I’ve never read anything by Anne Lamott before, although I’ve heard her name. So when a member of my book club suggested Traveling Mercies, I was excited to see what her writing was all about. And I’m glad I did. Lamott is from the San Francisco Bay Area, a place I’m familiar with having been born and lived in Northern California for several years. It was refreshing to hear mention of places I knew or could relate to her experiences at the beach while looking at mountains. But I connected with Lamott on a different level as well.
In this book, Lamott explains how she came to find her way into the Christian faith and her journey discovering God and strengthening her faith. I’ve been born and raised a Christian and made the decision to be a Christian at 13 and have never looked back. Sure, I’ve questioned God, been angry with Him, but I’ve never wanted to walk away. Lamott came to Christianity from a completely different angle. She wasn’t raised in any faith and only came to Christianity when she was at the lowest point in her life. From there her experiences with God have been difficult, but seeing faith and God’s love through her eyes, renewed my own faith.
The beauty of Lamott’s writing is that she is able to capture such everyday moments and make them sound surreal or supernatural. She has a command of language that is able to take a discussion of how she battles with her hips and thighs and yet sounds reverent when she realizes God doesn’t love her for how she looks but for who she is on the inside. I think sometimes I make the mistake of thinking that the language I use with God has to be formal and complicated and that I can’t discuss everyday things with Him. But Lamott challenges that idea and seems to argue that it’s the discussion of the everyday things that draws us closer to God.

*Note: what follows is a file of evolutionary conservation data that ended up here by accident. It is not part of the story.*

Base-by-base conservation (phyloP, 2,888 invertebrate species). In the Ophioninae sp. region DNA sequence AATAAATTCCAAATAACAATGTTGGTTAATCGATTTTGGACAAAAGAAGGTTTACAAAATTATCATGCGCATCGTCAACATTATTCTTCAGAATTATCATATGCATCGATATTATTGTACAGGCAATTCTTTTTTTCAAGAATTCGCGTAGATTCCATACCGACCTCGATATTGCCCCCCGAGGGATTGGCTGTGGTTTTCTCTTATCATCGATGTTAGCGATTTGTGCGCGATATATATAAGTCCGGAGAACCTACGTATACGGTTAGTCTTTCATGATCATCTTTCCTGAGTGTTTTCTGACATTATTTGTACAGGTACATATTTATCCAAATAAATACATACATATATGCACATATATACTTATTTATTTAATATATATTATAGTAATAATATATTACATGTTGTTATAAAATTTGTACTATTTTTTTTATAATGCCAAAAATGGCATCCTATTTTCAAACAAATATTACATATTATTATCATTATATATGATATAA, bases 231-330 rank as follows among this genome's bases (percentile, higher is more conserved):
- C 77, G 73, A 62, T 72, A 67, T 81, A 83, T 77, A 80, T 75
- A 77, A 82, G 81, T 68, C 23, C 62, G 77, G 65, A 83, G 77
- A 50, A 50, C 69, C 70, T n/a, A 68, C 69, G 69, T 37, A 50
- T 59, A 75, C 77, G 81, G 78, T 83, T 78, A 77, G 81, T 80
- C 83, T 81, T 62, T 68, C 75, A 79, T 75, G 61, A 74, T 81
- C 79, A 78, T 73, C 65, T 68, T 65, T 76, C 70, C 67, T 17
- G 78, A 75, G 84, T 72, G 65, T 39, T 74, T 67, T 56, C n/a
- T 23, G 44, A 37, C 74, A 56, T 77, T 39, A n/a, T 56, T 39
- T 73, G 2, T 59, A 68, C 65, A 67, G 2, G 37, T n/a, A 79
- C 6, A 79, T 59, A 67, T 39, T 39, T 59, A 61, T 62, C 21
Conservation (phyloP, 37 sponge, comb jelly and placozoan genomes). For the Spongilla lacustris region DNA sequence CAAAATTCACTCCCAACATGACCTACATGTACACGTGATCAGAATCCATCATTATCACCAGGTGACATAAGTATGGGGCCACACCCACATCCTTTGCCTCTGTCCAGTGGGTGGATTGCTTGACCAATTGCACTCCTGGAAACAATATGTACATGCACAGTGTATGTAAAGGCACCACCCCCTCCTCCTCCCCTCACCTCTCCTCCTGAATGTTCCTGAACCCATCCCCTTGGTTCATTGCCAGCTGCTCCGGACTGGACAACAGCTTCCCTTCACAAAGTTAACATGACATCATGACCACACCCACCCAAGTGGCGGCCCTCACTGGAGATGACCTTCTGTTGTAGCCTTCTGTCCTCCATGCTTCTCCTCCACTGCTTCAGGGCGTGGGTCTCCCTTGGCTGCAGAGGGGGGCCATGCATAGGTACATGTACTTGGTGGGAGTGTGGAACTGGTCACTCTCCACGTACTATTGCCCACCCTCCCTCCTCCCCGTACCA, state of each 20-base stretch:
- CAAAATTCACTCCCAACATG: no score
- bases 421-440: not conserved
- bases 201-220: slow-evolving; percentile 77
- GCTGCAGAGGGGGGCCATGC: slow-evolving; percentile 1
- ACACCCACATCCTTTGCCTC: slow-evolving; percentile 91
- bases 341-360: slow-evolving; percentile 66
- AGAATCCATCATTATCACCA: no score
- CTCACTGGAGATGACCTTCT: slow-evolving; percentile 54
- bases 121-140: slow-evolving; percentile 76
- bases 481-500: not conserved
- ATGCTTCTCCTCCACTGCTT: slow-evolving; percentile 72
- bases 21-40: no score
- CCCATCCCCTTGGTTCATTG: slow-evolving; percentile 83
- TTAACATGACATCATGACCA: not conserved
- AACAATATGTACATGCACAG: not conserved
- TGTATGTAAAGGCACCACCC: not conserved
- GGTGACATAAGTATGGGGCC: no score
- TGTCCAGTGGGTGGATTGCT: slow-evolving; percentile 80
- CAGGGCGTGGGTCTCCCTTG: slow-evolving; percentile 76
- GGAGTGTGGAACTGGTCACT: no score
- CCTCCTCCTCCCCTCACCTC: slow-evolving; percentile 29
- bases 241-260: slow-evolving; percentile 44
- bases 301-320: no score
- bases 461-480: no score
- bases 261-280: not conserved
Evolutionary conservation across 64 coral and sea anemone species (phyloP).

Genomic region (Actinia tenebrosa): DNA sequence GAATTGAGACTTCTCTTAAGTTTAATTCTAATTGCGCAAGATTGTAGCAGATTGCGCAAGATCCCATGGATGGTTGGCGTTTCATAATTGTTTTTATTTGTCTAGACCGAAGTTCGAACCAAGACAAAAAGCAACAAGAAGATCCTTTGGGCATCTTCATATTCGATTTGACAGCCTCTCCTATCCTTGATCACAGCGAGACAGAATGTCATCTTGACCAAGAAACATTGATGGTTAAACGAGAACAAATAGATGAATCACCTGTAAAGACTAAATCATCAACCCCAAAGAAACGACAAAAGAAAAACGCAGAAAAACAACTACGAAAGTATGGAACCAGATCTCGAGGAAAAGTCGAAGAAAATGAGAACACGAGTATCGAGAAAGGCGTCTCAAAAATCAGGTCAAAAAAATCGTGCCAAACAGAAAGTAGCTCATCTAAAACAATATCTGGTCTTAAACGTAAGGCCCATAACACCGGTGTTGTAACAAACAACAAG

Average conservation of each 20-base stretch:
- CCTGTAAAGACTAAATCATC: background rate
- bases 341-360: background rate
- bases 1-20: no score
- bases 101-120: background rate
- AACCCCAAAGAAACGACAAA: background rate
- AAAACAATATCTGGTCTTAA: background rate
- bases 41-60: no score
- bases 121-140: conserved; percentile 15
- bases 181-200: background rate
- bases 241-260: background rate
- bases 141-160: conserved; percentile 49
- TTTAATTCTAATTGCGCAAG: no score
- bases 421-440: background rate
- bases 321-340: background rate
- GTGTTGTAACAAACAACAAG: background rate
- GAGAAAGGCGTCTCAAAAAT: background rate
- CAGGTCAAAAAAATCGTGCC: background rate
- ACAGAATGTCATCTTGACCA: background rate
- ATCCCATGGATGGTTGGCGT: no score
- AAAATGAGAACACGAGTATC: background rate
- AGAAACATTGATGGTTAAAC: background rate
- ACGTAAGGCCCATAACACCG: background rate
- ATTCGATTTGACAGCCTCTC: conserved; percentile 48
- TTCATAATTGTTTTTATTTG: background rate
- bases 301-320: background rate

One of the most poignant moments is when she is hiking with a friend and they end up walking through the trails in a marsh. They are attempting to climb a berm, but can’t get a grip on the muddy slope. As they catch their breath and clean up the mud on their clothes, Lamott describes the silence that exists in the marsh. It’s in this silence that she is able to listen to God and help her process emotions and conflicts that she’s been avoiding dealing with. There’s many times in my life I run from the silence because I know what I’m going to see and hear and I don’t want to face it. But the encouraging thing is that, like Lamott discovers, God is in the silence. He’s sitting with us in the silence comforting us and letting us relieve ourselves of baggage that He’s willing to take for us.
I highly recommend this book whether you’re a spiritual, religious, agnostic, or atheist. Even if you disagree with her journey, you can still appreciate the scenery along the way.